Perimenopause, that indefinite period of time before your menstrual cycle ceases to occur for a full 12 consecutive months, can present some unique physical and emotional challenges.
One surprise many women face is increasing cramps and stomach pain. You may think that the most difficult days of your monthly cycle are behind you and then – surprise – they get even worse. Now that you want to find ways to decrease stomach pain like wearing comfortable belts or pants or heating pads.
Or you might head online to discover menopause cramp natural remedies that can ease your discomfort. If the latter describes you, this is definitely the article you want to read!
What are the Causes of Cramps During Menopause?
Menopause cramp symptoms can intensify over what you experienced during your reproductive cycles in earlier years.
This is due to fluctuating, often erratic hormone levels as your body shuts down its reproductive function and redirects that energy elsewhere.
Natural Ways to Ease Cramps During Menopause
“Research study participants took 30mg of fennel four times daily for the three days before their cycle started. The majority experienced significant relief of menstrual pain.”
These 10 menopause cramp natural remedies may provide you with the cramp relief you’ve been seeking.
1. Drink more water.
Drinking more water can help your body rid itself of excess fluid building that causes bloating. Bloating can make cramp pain worse.
When you increase your intake of plain, natural water, with a squeeze of fresh lemon juice if you can, this reduces dehydration (a chronic condition for many adults) and rehydrates your body. A reduction in cramping is a happy side effect.
2. Take fennel extract.
Remember the prostaglandins we talked about in the intro here? Fennel is like a secret weapon against prostaglandins, which are the primary triggers for period cramping.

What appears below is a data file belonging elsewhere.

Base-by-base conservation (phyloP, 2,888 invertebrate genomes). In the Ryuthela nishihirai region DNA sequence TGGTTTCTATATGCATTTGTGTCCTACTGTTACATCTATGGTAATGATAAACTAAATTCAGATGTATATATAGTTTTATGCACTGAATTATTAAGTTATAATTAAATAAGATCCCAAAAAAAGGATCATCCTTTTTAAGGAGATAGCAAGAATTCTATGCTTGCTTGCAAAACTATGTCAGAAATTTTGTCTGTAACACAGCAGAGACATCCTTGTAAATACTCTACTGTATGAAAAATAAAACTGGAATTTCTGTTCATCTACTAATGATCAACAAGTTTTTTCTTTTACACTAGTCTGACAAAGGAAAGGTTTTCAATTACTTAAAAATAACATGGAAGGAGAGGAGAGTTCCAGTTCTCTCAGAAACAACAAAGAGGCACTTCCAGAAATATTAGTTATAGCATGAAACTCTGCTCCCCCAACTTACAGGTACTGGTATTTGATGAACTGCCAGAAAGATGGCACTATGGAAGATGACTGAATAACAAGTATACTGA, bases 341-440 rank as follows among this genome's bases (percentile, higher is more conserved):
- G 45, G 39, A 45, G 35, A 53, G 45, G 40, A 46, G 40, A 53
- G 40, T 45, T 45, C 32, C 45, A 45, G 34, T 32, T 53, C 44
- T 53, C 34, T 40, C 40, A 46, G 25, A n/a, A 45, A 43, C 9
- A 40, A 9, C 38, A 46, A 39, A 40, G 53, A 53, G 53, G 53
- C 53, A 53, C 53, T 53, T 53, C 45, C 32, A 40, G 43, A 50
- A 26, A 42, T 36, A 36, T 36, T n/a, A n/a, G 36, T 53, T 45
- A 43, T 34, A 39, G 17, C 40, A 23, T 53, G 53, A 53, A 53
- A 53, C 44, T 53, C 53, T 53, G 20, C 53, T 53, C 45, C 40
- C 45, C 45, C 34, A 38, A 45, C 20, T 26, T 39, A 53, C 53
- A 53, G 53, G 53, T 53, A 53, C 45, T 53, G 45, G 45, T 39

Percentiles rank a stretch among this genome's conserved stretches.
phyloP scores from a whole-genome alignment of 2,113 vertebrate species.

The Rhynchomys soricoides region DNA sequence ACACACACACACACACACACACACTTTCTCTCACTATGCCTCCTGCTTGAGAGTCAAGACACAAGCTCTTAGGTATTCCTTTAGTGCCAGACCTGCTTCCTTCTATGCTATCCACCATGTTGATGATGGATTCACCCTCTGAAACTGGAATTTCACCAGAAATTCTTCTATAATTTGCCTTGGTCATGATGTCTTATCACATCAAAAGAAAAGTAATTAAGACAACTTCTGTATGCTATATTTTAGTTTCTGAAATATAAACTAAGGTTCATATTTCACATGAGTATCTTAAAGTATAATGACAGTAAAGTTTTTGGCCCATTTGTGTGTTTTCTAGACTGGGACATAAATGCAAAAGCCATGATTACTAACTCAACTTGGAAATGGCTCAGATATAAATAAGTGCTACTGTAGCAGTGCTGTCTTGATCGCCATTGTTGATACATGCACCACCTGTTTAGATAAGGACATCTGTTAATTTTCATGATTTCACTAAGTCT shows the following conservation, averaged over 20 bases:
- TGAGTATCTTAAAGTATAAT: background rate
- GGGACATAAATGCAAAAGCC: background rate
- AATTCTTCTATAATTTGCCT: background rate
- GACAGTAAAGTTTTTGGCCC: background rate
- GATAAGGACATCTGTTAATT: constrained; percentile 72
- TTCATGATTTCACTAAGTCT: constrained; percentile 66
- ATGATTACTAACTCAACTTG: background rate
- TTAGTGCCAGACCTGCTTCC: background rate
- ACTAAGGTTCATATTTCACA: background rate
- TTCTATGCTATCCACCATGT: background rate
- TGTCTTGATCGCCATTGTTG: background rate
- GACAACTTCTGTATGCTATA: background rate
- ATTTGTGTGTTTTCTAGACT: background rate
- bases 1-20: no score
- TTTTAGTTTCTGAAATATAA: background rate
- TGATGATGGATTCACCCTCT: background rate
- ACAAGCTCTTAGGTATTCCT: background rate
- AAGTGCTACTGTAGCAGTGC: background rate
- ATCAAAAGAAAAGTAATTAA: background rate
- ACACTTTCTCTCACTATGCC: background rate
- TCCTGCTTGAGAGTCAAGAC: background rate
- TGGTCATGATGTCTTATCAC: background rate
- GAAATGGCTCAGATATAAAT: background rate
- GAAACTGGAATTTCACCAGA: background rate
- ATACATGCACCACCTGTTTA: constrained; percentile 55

Research study participants took 30mg of fennel four times daily for the three days before their cycle started. The majority experienced significant relief of menstrual pain.
3. Drink chamomile tea.
Chamomile tea has natural agents that inhibit prostaglandins, which in turn can reduce cramping frequency and intensity.
4. Add more ginger to your diet.
The BMC Journal of Complementary and Alternative Medicine reported that ginger is just as effective as over-the-counter NSAID medications for easing menstrual pain and cramping.
Research participants took 250mg of ginger four times daily during the first three days of their cycle. No side effects were reported.
5. Sprinkle some cinnamon.
In another innovative research study, women took 420mg of cinnamon three times daily during the first three days of their cycle. Participants reported less menstrual pain and bleeding overall.
“taking 50,000IU of Vitamin D for eight weeks was able to significantly reduce cramping severity for research study participants.”
6. Take curcumin.
The Journal of Complementary Therapeutic Medicine reported that research participants who took curcumin both before and after (but not during) their cycle experienced less cramping and pain.
7. Boost your Vitamin D intake.
The Vitamin D Council reported that taking 50,000IU of Vitamin D for eight weeks was able to significantly reduce cramping severity for research study participants.
8. Increase your calcium.
Calcium citrate is a form of calcium that is associated with reductions in menstrual pain, including cramping.
9. Add magnesium supplements.
Magnesium and magnesium with Vitamin B6 supplements were able to achieve reduction in period pain and cramping in research study participants.
10. Apply some heat.
Heat is a time-honored way to ease cramping, whether you prefer a warm bath, a heating pad or some other form.
When to See a Doctor?
“it is always wise to consult with your doctor so you can identify the cause of your cramping and receive appropriate medical care and treatment.”
In this article you have learned about 10 menopause cramp natural remedies known to be effective for easing discomfort during perimenopause.
However, if these remedies do not result in the relief you are seeking, this doesn’t mean you should just give up. Continued cramping may be your body’s way of trying to signal that something else is wrong.
In this case, it is always wise to consult with your doctor so you can identify the cause of your cramping and receive appropriate medical care and treatment.
It is important to remember that perimenopause looks and feels different for every woman. How your body responds to the hormonal fluctuations that signal the onset of perimenopause will be a combination of genetics, lifestyle choices, overall health, environmental factors and more.
Trying natural remedies to ease the temporary discomfort of menopause cramp symptoms can help you find the best way to ease your specific symptoms as needed.
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